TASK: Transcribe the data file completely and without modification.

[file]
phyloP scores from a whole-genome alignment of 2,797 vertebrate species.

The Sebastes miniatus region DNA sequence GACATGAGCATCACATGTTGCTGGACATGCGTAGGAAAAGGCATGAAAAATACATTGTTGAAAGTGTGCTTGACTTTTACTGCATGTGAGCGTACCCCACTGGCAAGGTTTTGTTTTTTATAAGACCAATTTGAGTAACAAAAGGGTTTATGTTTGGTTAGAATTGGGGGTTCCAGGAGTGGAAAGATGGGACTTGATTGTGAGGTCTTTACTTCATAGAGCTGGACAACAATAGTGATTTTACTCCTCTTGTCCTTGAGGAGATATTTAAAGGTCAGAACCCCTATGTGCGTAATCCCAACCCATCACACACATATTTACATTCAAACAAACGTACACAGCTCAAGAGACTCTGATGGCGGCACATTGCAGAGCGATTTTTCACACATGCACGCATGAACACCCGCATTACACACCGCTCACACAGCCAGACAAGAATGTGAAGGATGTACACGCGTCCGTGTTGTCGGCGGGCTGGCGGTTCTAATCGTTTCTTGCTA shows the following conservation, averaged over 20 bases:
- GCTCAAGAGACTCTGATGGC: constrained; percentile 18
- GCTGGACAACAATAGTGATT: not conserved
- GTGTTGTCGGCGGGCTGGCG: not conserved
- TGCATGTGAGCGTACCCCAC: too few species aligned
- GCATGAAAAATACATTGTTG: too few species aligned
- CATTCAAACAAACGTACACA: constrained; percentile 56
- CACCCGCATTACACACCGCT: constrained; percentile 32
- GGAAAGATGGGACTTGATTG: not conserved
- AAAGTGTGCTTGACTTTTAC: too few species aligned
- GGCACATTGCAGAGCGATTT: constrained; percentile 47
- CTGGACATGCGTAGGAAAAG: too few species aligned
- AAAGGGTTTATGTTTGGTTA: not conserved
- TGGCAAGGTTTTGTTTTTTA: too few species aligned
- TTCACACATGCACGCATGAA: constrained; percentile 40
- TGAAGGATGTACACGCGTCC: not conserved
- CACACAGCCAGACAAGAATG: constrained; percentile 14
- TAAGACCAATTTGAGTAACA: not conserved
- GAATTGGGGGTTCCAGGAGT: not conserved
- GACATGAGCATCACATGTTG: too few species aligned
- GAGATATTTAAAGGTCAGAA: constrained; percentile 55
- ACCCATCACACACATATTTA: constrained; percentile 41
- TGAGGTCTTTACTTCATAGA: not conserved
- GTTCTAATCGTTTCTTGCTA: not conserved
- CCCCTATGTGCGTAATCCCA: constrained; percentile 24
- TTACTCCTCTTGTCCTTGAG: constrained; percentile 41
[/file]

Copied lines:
phyloP scores from a whole-genome alignment of 2,797 vertebrate species.

The Sebastes miniatus region DNA sequence GACATGAGCATCACATGTTGCTGGACATGCGTAGGAAAAGGCATGAAAAATACATTGTTGAAAGTGTGCTTGACTTTTACTGCATGTGAGCGTACCCCACTGGCAAGGTTTTGTTTTTTATAAGACCAATTTGAGTAACAAAAGGGTTTATGTTTGGTTAGAATTGGGGGTTCCAGGAGTGGAAAGATGGGACTTGATTGTGAGGTCTTTACTTCATAGAGCTGGACAACAATAGTGATTTTACTCCTCTTGTCCTTGAGGAGATATTTAAAGGTCAGAACCCCTATGTGCGTAATCCCAACCCATCACACACATATTTACATTCAAACAAACGTACACAGCTCAAGAGACTCTGATGGCGGCACATTGCAGAGCGATTTTTCACACATGCACGCATGAACACCCGCATTACACACCGCTCACACAGCCAGACAAGAATGTGAAGGATGTACACGCGTCCGTGTTGTCGGCGGGCTGGCGGTTCTAATCGTTTCTTGCTA shows the following conservation, averaged over 20 bases:
- GCTCAAGAGACTCTGATGGC: constrained; percentile 18
- GCTGGACAACAATAGTGATT: not conserved
- GTGTTGTCGGCGGGCTGGCG: not conserved
- TGCATGTGAGCGTACCCCAC: too few species aligned
- GCATGAAAAATACATTGTTG: too few species aligned
- CATTCAAACAAACGTACACA: constrained; percentile 56
- CACCCGCATTACACACCGCT: constrained; percentile 32
- GGAAAGATGGGACTTGATTG: not conserved
- AAAGTGTGCTTGACTTTTAC: too few species aligned
- GGCACATTGCAGAGCGATTT: constrained; percentile 47
- CTGGACATGCGTAGGAAAAG: too few species aligned
- AAAGGGTTTATGTTTGGTTA: not conserved
- TGGCAAGGTTTTGTTTTTTA: too few species aligned
- TTCACACATGCACGCATGAA: constrained; percentile 40
- TGAAGGATGTACACGCGTCC: not conserved
- CACACAGCCAGACAAGAATG: constrained; percentile 14
- TAAGACCAATTTGAGTAACA: not conserved
- GAATTGGGGGTTCCAGGAGT: not conserved
- GACATGAGCATCACATGTTG: too few species aligned
- GAGATATTTAAAGGTCAGAA: constrained; percentile 55
- ACCCATCACACACATATTTA: constrained; percentile 41
- TGAGGTCTTTACTTCATAGA: not conserved
- GTTCTAATCGTTTCTTGCTA: not conserved
- CCCCTATGTGCGTAATCCCA: constrained; percentile 24
- TTACTCCTCTTGTCCTTGAG: constrained; percentile 41